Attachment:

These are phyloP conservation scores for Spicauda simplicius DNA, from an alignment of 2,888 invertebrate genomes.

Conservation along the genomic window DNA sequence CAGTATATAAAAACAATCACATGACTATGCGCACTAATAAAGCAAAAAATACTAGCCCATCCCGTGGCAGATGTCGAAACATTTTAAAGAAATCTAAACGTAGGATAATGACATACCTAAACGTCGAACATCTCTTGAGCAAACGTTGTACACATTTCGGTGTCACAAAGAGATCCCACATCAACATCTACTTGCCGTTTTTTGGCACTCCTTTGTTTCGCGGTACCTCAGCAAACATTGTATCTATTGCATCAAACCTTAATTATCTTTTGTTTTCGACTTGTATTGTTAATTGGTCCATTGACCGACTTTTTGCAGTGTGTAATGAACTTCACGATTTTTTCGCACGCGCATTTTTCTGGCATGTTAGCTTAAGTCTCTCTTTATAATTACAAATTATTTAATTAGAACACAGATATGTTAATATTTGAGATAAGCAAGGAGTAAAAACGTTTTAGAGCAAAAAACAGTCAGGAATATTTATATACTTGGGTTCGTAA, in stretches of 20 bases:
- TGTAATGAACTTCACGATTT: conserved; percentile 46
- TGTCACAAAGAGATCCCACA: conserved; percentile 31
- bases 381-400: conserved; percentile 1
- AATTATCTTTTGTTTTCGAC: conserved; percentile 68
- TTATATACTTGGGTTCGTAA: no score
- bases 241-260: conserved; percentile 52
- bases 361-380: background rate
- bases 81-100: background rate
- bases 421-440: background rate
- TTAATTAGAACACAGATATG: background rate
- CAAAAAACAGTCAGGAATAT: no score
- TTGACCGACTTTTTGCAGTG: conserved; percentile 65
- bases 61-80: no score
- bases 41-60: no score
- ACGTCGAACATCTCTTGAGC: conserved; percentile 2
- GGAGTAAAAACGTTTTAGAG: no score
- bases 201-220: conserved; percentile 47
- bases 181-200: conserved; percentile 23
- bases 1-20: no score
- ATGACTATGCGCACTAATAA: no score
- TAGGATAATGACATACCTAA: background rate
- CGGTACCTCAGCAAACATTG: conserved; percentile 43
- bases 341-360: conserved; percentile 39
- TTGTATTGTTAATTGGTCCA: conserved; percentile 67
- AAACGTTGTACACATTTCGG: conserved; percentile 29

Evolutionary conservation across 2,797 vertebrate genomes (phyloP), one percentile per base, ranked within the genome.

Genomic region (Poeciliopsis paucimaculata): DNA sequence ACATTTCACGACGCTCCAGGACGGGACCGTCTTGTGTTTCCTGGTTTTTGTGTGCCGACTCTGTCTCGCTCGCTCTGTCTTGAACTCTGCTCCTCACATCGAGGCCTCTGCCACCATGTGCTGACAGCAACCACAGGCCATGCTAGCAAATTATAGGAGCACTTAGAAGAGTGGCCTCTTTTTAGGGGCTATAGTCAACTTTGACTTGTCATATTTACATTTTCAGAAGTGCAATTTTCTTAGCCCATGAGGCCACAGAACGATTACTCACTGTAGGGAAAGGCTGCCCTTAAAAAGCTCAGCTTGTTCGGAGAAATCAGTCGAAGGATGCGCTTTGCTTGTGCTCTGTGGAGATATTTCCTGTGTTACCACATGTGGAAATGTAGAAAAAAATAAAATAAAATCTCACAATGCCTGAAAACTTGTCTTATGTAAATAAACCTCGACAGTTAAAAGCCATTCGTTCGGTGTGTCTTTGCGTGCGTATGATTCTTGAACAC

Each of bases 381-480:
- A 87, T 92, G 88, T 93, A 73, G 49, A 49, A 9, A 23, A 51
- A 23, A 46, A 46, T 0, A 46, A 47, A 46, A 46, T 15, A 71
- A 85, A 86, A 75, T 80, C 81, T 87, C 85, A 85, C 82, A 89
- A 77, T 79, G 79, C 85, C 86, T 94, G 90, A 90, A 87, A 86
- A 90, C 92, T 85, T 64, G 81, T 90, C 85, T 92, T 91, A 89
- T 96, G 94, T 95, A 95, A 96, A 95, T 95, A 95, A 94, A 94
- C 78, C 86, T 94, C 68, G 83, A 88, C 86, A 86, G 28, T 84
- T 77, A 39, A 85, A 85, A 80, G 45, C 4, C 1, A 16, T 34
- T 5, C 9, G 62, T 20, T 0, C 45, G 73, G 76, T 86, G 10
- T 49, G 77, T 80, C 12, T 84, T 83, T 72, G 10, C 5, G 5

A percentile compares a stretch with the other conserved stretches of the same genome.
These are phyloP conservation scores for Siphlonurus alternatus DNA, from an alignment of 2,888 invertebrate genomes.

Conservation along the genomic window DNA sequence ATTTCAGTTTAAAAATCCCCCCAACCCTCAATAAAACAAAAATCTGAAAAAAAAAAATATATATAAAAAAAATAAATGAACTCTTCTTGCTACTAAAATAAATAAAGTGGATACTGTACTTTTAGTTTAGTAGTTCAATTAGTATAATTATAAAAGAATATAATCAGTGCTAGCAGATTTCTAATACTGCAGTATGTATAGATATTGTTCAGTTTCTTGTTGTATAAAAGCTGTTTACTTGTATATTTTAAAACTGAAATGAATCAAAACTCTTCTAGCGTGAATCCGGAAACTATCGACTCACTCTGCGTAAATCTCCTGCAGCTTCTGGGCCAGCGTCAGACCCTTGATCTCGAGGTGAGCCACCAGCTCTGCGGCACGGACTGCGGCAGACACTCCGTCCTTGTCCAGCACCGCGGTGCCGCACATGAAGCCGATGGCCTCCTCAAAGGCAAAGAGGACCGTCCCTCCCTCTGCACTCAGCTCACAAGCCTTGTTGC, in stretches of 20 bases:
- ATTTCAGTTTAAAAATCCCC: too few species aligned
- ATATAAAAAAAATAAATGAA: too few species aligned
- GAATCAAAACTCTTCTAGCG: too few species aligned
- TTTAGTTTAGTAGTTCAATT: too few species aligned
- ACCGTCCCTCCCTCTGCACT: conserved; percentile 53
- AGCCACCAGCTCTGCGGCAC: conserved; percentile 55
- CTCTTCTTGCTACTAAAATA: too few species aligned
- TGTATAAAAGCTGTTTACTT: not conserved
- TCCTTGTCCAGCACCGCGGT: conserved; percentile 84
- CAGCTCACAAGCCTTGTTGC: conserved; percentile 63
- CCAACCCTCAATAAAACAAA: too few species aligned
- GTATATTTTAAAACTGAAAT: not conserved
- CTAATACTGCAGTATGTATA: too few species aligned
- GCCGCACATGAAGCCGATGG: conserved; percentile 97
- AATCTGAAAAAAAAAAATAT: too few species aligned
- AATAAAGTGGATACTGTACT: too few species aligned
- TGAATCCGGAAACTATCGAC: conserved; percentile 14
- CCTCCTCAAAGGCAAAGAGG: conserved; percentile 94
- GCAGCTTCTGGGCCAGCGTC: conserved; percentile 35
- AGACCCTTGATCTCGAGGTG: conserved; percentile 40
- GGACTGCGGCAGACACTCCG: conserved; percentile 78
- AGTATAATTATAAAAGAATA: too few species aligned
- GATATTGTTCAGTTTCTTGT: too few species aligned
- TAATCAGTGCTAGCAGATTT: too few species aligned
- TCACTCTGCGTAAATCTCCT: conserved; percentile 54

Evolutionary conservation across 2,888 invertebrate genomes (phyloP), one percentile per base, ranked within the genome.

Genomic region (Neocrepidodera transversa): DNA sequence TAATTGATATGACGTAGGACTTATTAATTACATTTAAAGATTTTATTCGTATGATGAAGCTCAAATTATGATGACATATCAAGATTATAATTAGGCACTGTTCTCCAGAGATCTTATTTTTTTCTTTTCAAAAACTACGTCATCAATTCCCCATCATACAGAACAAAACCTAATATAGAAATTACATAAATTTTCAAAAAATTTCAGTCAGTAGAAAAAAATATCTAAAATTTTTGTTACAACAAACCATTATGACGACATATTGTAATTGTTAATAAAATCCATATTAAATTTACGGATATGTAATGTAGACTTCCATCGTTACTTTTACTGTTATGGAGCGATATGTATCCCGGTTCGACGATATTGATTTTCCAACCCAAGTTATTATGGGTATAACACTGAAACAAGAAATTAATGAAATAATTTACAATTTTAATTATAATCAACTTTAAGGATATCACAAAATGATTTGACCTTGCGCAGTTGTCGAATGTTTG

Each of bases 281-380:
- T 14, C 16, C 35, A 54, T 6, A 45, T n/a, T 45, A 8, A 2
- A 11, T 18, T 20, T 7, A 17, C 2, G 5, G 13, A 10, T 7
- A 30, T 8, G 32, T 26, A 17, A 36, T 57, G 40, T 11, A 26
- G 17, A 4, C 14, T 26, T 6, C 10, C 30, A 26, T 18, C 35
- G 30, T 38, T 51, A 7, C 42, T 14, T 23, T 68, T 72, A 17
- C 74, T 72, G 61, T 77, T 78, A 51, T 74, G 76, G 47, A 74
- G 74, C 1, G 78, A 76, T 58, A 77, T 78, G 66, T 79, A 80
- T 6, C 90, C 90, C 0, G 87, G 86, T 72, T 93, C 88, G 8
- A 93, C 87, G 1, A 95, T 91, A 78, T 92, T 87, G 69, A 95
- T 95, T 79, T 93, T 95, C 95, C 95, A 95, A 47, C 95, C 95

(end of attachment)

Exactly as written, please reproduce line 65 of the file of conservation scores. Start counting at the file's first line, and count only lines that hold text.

- AGTATAATTATAAAAGAATA: too few species aligned